By Rabbi Moshe Meir Weiss
Let us continue our crash course on the art of prayer. The posuk says, “Va’ani sifilasi lacha Hashem eis ratzon – And I let my prayer come before You at a time of favor.” This posuk clues us in on a great secret: That we can carve out for ourselves a favorable time for our supplications. The key to success in this area is to preface our prayers with the performance of a mitzvah. When doing so, Hashem is happy with us because of our mitzvah and therefore He looks more favorably at the request which follows it.
One example of this idea is to give tzedakah prior to our praying. As the posuk teaches us, “Va’ani b’tzedek echezeh panecha – And with charity I come to appear before You (in prayer).” Some people follow the custom to give tzedakah during pesukei dezimrah in Vay’vorech Dovid, when they say the verse, “V’atah mosheil bakol – And you rule over everything.” This was the custom of the Arizal, zy”a. It is my practice to keep a Rav Meir baal HaNeis pushka in my talis bag to ensure that I give some tzedakah before my prayers.
We must note that the word tzedek in the aforementioned verse doesn’t refer solely to charity. It literally means righteousness. Thus, the Manchester Rosh Yeshiva, Rav Segel, zt”l, zy”a, used to bring his wife a cup of coffee before davening. This was one of his ways of carving for himself an eis ratzon, a time of favor. He didn’t suffice with this activity alone. He also studied Masechtas Berachos before davening thereby prefacing his prayers with the greatest mitzvah of all, namely the learning of Torah.
Both the Chofetz Chaim and the Sanzer Rav, the Divrei Chaim, zt”l, zy”a, recommend that we don’t rely just on the three formal prayers every day for at those times the yeitzer hara, the evil inclination girds itself with all of its might to interfere with our concentration and distract our devotions. They advise that we ask Hashem for His help at different times scattered throughout the day with our own homemade formulas. We should be on the lookout throughout the day for times of favor caused by a mitzvah which create auspicious zones to petition Hashem. For example, the Tuvcha Yabi’u says that if we are walking in the street and a scantily clad female passes by us and we overcome the temptation to gawk – thereby fulfilling the challenging mitzvah of v’lo sasusru acharei levavechem v’acharei eineichem, not to follow after our hearts and our eyes – that’s a time of favor to ask Hashem for a request.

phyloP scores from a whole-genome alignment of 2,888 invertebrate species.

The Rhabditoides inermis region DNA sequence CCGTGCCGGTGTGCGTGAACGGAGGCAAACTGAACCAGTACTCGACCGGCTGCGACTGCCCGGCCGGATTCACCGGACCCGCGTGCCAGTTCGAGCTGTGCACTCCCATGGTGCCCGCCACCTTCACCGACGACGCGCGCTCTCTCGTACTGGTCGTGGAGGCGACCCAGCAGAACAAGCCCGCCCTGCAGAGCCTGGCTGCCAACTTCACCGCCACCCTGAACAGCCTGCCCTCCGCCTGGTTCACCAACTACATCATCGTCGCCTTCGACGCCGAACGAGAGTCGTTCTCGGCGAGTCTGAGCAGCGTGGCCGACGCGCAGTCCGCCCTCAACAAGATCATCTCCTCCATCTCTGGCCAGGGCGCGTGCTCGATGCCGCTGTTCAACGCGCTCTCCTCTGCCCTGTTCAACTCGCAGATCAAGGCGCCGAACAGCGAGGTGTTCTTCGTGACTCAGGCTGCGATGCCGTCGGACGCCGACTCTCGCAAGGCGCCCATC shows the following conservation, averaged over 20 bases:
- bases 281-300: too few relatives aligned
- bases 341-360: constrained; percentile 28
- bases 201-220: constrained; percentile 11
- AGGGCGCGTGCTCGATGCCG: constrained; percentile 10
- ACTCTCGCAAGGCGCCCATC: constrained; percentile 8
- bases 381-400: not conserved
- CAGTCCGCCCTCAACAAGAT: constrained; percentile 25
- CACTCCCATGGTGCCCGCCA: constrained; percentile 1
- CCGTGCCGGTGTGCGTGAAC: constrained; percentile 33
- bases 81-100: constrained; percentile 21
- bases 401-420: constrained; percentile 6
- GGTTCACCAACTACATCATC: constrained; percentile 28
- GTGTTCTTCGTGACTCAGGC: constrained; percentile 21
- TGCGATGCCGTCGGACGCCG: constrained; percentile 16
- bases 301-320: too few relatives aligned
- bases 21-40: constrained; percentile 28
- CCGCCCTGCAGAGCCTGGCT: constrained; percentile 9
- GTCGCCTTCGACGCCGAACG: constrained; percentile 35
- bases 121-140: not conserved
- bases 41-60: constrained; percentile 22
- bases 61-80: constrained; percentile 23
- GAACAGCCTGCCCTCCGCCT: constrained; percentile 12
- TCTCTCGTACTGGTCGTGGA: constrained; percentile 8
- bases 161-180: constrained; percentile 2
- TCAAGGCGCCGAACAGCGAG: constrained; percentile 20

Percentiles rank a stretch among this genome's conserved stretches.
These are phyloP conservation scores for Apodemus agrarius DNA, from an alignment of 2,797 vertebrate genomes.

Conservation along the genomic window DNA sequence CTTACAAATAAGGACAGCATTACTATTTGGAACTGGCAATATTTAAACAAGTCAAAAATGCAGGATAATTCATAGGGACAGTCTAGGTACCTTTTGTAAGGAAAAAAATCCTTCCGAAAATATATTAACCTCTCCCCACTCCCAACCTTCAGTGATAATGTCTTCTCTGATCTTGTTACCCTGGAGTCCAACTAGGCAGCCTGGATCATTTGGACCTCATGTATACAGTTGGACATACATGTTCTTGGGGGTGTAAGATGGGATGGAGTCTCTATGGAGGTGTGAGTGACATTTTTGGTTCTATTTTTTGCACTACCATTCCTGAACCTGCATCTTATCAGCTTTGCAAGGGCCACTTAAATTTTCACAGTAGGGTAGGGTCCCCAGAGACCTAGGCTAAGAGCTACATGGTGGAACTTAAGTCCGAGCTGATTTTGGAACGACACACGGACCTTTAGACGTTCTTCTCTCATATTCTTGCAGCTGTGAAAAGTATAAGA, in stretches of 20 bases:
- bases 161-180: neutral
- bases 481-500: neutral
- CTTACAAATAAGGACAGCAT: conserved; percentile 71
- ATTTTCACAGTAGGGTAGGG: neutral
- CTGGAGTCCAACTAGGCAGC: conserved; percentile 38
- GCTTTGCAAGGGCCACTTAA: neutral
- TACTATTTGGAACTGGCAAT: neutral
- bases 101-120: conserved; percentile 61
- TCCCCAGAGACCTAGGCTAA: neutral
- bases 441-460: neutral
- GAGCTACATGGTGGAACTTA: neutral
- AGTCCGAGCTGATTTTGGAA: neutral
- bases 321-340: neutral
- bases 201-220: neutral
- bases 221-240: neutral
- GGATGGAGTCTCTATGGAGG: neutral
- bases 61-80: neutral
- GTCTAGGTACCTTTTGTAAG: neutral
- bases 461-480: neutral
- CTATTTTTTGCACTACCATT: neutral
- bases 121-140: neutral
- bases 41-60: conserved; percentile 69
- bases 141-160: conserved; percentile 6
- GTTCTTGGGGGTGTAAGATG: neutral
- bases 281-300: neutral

We might be tempted to lose our cool when we are at home on a Friday afternoon and in the pressure of frenetic Shabbos preparations. However, if we hold back and don’t get angry, that too becomes an eis ratzon, a time to turn Heavenward and ask Hashem for what we need. Similarly, if we are sitting under an umbrella table, by the coffee station at work, jogging with a friend or working out in the gym and we are sorely tempted to share a story which would involve lashon hara or divulging a secret and we mightily abstain, we should grab that sweet occasion to ask Hashem for a request.
This is the reason why our wives, after they kindle the Shabbos candles, pray for children talmidei chachamim and that their husband should only have eyes for them. For when they do their special mitzvah in honor of the Shabbos – and set the tone for an aura of warmth and light for the Shabbos day, and they do their part to reignite the light that was snuffed out by Chava when she ate the forbidden fruit and fed it to her husband – it is a weekly special time for her to ask Hashem for everything important. So too when we are called up to the Torah and we do the very great mitzvah of publically giving honor to Hashem and His Torah, we create such a favorable time with Hashem that we are able to give a mishabeirach, a blessing to our families, our ancestors, and our friends in the shul.
May it be the will of Hashem as we continue to learn how to daven better, in that merit may Hashem answer our prayers and may we blessed with long life, good health, and everything wonderful.
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